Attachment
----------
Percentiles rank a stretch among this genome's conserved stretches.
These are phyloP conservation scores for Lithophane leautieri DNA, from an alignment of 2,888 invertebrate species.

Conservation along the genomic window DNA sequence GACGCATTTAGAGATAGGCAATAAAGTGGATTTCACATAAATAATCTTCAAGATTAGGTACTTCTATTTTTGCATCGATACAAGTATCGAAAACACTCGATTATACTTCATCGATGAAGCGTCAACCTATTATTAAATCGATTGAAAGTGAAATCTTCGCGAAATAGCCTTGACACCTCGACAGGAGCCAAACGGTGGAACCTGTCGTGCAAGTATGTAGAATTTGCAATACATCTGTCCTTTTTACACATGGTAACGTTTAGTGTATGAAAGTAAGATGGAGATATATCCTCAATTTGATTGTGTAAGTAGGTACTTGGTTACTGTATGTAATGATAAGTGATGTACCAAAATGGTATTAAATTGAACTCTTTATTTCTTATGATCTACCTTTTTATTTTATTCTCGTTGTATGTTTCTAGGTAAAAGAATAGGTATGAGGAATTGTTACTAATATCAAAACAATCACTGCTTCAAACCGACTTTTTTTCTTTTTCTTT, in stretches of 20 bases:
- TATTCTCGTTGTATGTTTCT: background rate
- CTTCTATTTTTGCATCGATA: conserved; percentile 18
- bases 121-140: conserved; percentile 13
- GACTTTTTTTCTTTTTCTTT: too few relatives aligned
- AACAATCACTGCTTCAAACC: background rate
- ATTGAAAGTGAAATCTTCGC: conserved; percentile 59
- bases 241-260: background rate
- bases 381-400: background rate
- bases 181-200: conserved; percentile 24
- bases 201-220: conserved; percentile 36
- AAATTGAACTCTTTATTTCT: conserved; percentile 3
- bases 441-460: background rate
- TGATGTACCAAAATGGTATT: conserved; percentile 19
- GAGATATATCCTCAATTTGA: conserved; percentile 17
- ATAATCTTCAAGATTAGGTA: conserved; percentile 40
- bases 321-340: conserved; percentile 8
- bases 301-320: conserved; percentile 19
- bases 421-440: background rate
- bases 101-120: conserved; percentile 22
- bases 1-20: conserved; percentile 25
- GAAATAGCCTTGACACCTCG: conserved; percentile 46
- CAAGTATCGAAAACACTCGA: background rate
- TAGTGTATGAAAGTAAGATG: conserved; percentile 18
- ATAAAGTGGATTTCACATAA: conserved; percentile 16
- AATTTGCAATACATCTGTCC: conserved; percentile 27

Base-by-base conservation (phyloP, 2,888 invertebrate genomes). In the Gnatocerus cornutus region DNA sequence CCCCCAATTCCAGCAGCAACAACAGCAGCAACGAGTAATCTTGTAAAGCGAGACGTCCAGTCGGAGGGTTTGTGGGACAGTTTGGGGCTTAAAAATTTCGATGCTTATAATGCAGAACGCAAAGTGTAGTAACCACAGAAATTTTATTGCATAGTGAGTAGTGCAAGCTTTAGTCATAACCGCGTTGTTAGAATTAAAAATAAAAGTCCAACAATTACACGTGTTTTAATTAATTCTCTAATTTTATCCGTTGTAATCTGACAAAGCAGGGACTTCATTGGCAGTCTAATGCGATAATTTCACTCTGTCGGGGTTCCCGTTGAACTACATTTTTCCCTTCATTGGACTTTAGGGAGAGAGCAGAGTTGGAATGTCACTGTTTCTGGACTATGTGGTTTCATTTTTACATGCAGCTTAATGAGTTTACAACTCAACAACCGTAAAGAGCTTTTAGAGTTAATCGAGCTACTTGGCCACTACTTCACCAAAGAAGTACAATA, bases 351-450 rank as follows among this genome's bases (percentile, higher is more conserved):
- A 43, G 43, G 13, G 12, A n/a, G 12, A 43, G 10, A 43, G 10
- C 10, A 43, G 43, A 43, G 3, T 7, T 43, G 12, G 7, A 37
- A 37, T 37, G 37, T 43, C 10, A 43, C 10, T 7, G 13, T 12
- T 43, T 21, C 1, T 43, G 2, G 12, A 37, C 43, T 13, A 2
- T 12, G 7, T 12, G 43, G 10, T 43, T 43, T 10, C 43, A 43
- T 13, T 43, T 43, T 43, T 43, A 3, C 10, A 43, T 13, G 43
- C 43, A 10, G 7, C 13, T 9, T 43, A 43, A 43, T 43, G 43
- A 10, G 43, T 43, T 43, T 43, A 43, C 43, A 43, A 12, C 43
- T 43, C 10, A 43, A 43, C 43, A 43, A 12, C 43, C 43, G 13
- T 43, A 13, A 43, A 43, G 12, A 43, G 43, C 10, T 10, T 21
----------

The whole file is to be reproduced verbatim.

Percentiles rank a stretch among this genome's conserved stretches.
These are phyloP conservation scores for Lithophane leautieri DNA, from an alignment of 2,888 invertebrate species.

Conservation along the genomic window DNA sequence GACGCATTTAGAGATAGGCAATAAAGTGGATTTCACATAAATAATCTTCAAGATTAGGTACTTCTATTTTTGCATCGATACAAGTATCGAAAACACTCGATTATACTTCATCGATGAAGCGTCAACCTATTATTAAATCGATTGAAAGTGAAATCTTCGCGAAATAGCCTTGACACCTCGACAGGAGCCAAACGGTGGAACCTGTCGTGCAAGTATGTAGAATTTGCAATACATCTGTCCTTTTTACACATGGTAACGTTTAGTGTATGAAAGTAAGATGGAGATATATCCTCAATTTGATTGTGTAAGTAGGTACTTGGTTACTGTATGTAATGATAAGTGATGTACCAAAATGGTATTAAATTGAACTCTTTATTTCTTATGATCTACCTTTTTATTTTATTCTCGTTGTATGTTTCTAGGTAAAAGAATAGGTATGAGGAATTGTTACTAATATCAAAACAATCACTGCTTCAAACCGACTTTTTTTCTTTTTCTTT, in stretches of 20 bases:
- TATTCTCGTTGTATGTTTCT: background rate
- CTTCTATTTTTGCATCGATA: conserved; percentile 18
- bases 121-140: conserved; percentile 13
- GACTTTTTTTCTTTTTCTTT: too few relatives aligned
- AACAATCACTGCTTCAAACC: background rate
- ATTGAAAGTGAAATCTTCGC: conserved; percentile 59
- bases 241-260: background rate
- bases 381-400: background rate
- bases 181-200: conserved; percentile 24
- bases 201-220: conserved; percentile 36
- AAATTGAACTCTTTATTTCT: conserved; percentile 3
- bases 441-460: background rate
- TGATGTACCAAAATGGTATT: conserved; percentile 19
- GAGATATATCCTCAATTTGA: conserved; percentile 17
- ATAATCTTCAAGATTAGGTA: conserved; percentile 40
- bases 321-340: conserved; percentile 8
- bases 301-320: conserved; percentile 19
- bases 421-440: background rate
- bases 101-120: conserved; percentile 22
- bases 1-20: conserved; percentile 25
- GAAATAGCCTTGACACCTCG: conserved; percentile 46
- CAAGTATCGAAAACACTCGA: background rate
- TAGTGTATGAAAGTAAGATG: conserved; percentile 18
- ATAAAGTGGATTTCACATAA: conserved; percentile 16
- AATTTGCAATACATCTGTCC: conserved; percentile 27

Base-by-base conservation (phyloP, 2,888 invertebrate genomes). In the Gnatocerus cornutus region DNA sequence CCCCCAATTCCAGCAGCAACAACAGCAGCAACGAGTAATCTTGTAAAGCGAGACGTCCAGTCGGAGGGTTTGTGGGACAGTTTGGGGCTTAAAAATTTCGATGCTTATAATGCAGAACGCAAAGTGTAGTAACCACAGAAATTTTATTGCATAGTGAGTAGTGCAAGCTTTAGTCATAACCGCGTTGTTAGAATTAAAAATAAAAGTCCAACAATTACACGTGTTTTAATTAATTCTCTAATTTTATCCGTTGTAATCTGACAAAGCAGGGACTTCATTGGCAGTCTAATGCGATAATTTCACTCTGTCGGGGTTCCCGTTGAACTACATTTTTCCCTTCATTGGACTTTAGGGAGAGAGCAGAGTTGGAATGTCACTGTTTCTGGACTATGTGGTTTCATTTTTACATGCAGCTTAATGAGTTTACAACTCAACAACCGTAAAGAGCTTTTAGAGTTAATCGAGCTACTTGGCCACTACTTCACCAAAGAAGTACAATA, bases 351-450 rank as follows among this genome's bases (percentile, higher is more conserved):
- A 43, G 43, G 13, G 12, A n/a, G 12, A 43, G 10, A 43, G 10
- C 10, A 43, G 43, A 43, G 3, T 7, T 43, G 12, G 7, A 37
- A 37, T 37, G 37, T 43, C 10, A 43, C 10, T 7, G 13, T 12
- T 43, T 21, C 1, T 43, G 2, G 12, A 37, C 43, T 13, A 2
- T 12, G 7, T 12, G 43, G 10, T 43, T 43, T 10, C 43, A 43
- T 13, T 43, T 43, T 43, T 43, A 3, C 10, A 43, T 13, G 43
- C 43, A 10, G 7, C 13, T 9, T 43, A 43, A 43, T 43, G 43
- A 10, G 43, T 43, T 43, T 43, A 43, C 43, A 43, A 12, C 43
- T 43, C 10, A 43, A 43, C 43, A 43, A 12, C 43, C 43, G 13
- T 43, A 13, A 43, A 43, G 12, A 43, G 43, C 10, T 10, T 21